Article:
Gao Xian

Xian Gao is a multifaceted talent. Martial artist, kungfu movie star and teacher, he also has considerable cinematic experience as a choreographer and trainer. Master Gao Xian began studying kung fu at the age of 7, and has been teaching for more than 20 years in China and the United States.

He has won several national and international titles and has starred in more than 30 martial arts movies in China. Master Gao was chosen to train the stars of the acclaimed movie, Crouching Tiger, Hidden Dragon, and also appeared in the movie. He owns Gao?s Kung Fu Academy, with three schools in New York City and surrounding suburbs.

Gao was born in Xian city, Shanxi province, China. He began to study martial arts as a youth. As the son of a party official, he had many teachers throughout his career.

Yu Tienpei was Gao?s first teacher. Master Yu specialized in Long Fist, Chaquan, Paoquan and Hongquan, as well as in animal styles. When he was younger, Gao was also drawn to Sanda (Chinese full contact fighting), and while under the tutelage of Yu, and his second teacher Zho Fuli, a graduate of the famous national Guoshu Institute, (the preeminent government school of martial arts in China in the 20?s ad 30?s), Gao began to compete as a sanda fighter.

After continuing his sanda studies with the national renowned teacher Ma Chenda, Gao placed second in the heavy weight division of the Shanxi open full-contact Championship, no easy feat in a province known for its Xingyiquan and other indigenous martial arts. Gao also studied Zuramen (?Natural Style?) and Liuhequan from Master Zho, as well as traditional weapons including broadsword, straight sword, staff, spear, 9-section whip chain and 3-section staff.

Gao excelled as a Sanda fighter, as he was over 6 feet tall with a long reach and quick reaction skills. Subsequently he was accepted at the Xian Sports Institute where he majored in martial arts. The ?Tixue? or ?Sports Institute? are provincial universities specializing in sports science and teaching. Master Gao later went on to get a Master?s degree in Physiology and sports conditioning, which would serve him later a martial arts actor, fight choreographer and director, all while continuing his traditional training outside the university.

While at Xian Tixue, Gao studied and competed in new Wushu and Sanshou under many famous masters that had been recruited by the government for the faculty. Gao won many modern Wushu competitions undoubtedly impressing the judges with his size, speed, gymnastic skills and athletic prowess. Perhaps because of his fighting experience and training in traditional martial arts, Gao continued to practice the old systems as he was impressed by their fighting applications and benefits for health and longevity. One of Gao?s main teachers at the Institute was Master Ma Chenda, a scion of a famous martial arts family and a former national fighting champion. Master Ma was famous for his skills in Bajiquan, Fanziquan, Tongbeiquan and Piguaquan.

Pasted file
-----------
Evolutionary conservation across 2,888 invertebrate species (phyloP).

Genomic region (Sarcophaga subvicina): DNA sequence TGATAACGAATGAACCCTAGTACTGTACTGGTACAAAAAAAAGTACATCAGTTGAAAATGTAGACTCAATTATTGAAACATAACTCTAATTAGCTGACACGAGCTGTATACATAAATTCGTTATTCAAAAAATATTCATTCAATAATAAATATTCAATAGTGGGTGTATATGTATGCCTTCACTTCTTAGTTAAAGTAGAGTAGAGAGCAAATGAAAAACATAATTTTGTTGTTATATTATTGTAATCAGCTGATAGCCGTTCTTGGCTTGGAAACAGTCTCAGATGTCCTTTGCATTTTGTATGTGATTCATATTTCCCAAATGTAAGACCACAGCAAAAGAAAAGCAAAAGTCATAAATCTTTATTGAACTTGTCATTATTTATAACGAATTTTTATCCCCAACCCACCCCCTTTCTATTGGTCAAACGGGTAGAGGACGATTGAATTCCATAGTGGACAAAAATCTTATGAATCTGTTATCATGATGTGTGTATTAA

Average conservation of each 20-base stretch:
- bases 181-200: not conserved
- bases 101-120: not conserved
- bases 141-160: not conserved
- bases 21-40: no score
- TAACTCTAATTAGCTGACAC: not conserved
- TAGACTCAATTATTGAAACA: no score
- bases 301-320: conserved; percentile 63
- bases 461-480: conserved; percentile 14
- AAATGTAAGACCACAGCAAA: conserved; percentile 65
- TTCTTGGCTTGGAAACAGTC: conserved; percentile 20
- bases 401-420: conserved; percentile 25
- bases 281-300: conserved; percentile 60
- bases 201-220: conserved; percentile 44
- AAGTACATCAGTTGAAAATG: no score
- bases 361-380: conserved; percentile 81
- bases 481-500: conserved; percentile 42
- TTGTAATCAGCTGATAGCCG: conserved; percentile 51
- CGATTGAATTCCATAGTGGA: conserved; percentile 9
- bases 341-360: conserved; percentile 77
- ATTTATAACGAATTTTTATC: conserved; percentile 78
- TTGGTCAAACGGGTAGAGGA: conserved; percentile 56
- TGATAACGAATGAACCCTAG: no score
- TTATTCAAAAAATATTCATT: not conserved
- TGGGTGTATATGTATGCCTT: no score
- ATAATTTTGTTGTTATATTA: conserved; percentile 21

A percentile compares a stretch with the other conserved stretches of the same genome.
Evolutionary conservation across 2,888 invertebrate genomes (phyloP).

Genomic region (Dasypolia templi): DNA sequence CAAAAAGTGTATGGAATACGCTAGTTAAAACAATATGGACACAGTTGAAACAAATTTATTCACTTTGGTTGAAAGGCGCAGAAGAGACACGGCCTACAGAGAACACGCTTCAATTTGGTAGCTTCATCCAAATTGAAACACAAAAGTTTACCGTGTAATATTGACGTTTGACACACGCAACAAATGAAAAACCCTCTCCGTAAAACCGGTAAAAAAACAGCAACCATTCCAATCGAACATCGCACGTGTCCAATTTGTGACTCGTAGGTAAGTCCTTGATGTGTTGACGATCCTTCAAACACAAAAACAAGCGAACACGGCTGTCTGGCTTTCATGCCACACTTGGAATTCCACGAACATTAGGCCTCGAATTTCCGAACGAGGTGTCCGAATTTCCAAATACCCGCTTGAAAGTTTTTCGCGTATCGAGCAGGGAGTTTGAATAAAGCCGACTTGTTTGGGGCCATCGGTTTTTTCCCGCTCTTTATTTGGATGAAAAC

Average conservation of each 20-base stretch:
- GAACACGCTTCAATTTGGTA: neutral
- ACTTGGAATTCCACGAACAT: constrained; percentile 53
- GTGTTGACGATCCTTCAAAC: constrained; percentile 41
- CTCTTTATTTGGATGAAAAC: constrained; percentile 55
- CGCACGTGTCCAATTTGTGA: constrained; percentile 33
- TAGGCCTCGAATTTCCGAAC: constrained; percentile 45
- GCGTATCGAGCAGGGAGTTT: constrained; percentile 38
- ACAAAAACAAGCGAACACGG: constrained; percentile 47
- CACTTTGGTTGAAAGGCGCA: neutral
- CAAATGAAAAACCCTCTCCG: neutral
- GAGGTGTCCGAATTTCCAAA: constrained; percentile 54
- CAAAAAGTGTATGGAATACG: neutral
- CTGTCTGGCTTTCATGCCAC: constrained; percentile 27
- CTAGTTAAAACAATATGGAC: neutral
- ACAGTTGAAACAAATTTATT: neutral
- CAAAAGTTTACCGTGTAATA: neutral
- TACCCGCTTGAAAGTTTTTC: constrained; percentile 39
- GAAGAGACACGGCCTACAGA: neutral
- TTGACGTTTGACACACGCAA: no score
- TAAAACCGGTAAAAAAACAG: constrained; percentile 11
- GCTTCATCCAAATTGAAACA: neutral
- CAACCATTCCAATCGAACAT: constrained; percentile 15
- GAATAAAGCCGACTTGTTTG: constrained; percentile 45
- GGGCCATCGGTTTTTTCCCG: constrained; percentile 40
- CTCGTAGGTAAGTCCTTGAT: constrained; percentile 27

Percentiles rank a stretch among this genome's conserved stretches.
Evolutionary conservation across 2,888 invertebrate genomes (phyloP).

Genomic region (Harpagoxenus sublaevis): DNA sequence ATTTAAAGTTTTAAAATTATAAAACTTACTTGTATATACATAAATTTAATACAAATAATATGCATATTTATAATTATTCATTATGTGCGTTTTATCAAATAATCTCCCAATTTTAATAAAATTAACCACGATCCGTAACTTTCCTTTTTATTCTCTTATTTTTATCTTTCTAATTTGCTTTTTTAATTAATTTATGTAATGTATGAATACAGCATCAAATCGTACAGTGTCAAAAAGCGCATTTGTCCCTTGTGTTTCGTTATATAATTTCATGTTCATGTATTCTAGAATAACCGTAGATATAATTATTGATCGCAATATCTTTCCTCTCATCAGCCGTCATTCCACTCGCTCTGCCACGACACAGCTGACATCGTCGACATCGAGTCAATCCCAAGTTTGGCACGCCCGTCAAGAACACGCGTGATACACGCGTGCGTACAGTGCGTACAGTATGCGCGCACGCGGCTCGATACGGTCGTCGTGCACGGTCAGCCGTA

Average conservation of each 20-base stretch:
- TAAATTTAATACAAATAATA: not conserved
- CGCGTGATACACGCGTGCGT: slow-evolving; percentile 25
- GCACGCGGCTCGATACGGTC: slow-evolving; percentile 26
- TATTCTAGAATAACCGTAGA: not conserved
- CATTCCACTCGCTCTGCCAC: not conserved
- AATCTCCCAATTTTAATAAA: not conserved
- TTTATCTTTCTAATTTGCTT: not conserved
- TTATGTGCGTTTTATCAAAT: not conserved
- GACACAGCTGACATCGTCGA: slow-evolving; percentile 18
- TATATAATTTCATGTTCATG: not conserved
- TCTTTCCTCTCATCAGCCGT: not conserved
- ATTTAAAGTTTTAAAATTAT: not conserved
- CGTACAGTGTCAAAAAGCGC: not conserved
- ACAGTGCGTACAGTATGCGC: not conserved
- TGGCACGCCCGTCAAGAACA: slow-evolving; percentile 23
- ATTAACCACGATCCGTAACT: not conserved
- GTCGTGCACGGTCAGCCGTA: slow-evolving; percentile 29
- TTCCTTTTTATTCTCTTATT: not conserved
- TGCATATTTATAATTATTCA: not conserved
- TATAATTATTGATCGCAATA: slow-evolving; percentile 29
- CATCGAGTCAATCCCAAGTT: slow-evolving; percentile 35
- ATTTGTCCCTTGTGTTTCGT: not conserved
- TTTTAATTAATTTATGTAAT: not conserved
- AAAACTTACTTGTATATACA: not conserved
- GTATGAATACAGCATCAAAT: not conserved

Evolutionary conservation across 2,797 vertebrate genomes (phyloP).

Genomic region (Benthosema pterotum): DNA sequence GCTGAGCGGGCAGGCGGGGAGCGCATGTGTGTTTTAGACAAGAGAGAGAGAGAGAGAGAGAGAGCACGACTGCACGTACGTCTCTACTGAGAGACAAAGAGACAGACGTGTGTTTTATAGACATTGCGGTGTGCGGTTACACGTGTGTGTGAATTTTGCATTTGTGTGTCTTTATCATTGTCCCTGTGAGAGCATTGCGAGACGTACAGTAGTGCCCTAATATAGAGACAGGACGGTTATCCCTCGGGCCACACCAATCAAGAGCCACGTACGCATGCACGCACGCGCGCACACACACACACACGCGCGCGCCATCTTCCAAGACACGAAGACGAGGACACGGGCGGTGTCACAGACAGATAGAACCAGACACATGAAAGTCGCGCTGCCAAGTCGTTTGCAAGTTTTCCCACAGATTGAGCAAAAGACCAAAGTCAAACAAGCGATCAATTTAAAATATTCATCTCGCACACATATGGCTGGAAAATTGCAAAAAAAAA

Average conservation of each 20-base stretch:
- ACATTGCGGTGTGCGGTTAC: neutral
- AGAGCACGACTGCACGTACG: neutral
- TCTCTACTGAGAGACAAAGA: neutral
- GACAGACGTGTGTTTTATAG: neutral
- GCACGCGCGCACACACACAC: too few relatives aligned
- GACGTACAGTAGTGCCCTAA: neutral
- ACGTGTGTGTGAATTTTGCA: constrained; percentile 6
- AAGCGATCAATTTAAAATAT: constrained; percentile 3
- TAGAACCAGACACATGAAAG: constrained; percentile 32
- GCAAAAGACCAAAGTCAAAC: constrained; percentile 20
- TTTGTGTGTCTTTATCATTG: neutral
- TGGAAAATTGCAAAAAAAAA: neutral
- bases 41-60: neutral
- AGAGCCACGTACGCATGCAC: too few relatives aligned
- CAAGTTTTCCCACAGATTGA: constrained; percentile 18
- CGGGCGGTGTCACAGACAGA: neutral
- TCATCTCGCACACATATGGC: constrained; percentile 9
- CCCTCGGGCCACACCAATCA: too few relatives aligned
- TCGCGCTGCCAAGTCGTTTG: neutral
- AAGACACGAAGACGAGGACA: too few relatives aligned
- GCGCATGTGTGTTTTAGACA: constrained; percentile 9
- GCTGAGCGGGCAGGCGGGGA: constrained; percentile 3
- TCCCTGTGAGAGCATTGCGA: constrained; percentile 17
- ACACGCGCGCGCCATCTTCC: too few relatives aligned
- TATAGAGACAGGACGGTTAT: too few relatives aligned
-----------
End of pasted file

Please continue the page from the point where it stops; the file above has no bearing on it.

Prior to his training with Ma, Gao had focused primarily in long fist and other hard external systems. Ma?s approach was somewhat different. He taught Gao the internal methods of each of these systems along with their techniques to evoke martial power. Gao particularly excelled at Tongbei, Pigua and Fanzi, as the continuous changing between low crouching and expansive open postures particularly suited his height and stature.

Ma?s approach was also somewhat different from what Gao has been previously taught. The suppleness of the body?s movements did not always require the spine to be erect, and Ma?s teaching methods were excellent to open the joints. The hand and weapons sets could also be practiced slowly combining softness and hardness, as well as rapidly and explosively.

After winning his national titles, Gao was appointed as a coach for the Shanxi provisional Wushu team. He was also named All-China Coach of the Year in 1984, as many of his students went on to win provincial and national championships. Part of Gao?s responsibilities as a coach and official was to judge at many of these competitions. During a masters demonstration Gao was approached by a film director who asked him if he was interested in acting in the movies. He always excelled at projecting his emotions and enthusiastically accepted the movie role.

Gao?s first acting role was in The Secret of Taijiquan in which he starred as a general, murdered by the Manchu leadership, whose sons go on to avenge their father?s death after learning Taijiquan. Gao?s movie career began to blossom and he acted and starred in over 30 movies and television productions. Subsequently, with his success, Gao left his full-time coaching job to pursue a career in films.

Despite his rising fame and recognition as an actor in China, Gao continued to teach, and produced many gifted students who went into film work as well as into the sports institutes, the police and security forces. Gao also spent time with Ma?s blessing, training the Chinese special forces and national police in Xian in hand to hand combat, between his movie roles. Due to his skills and screen presence, Gao began to get international offers to appear in overseas films, and decided to relocate to the U.S.A.

Ang Lee was impressed by Gao?s skill, artistic vision, and by his experience in the Chinese film production industry. Ang Lee realized that any real fighting, utilizing authentic, traditional kungfu was not particularly cinematic, as real fighting usually ends in a very short period of time. He still however, wished to present traditional kungfu in an artistically stylized setting and chose a Qing dynasty novel by Wang Dulin as a basis for his project. The result would be Crouching Tiger, Hidden Dragon.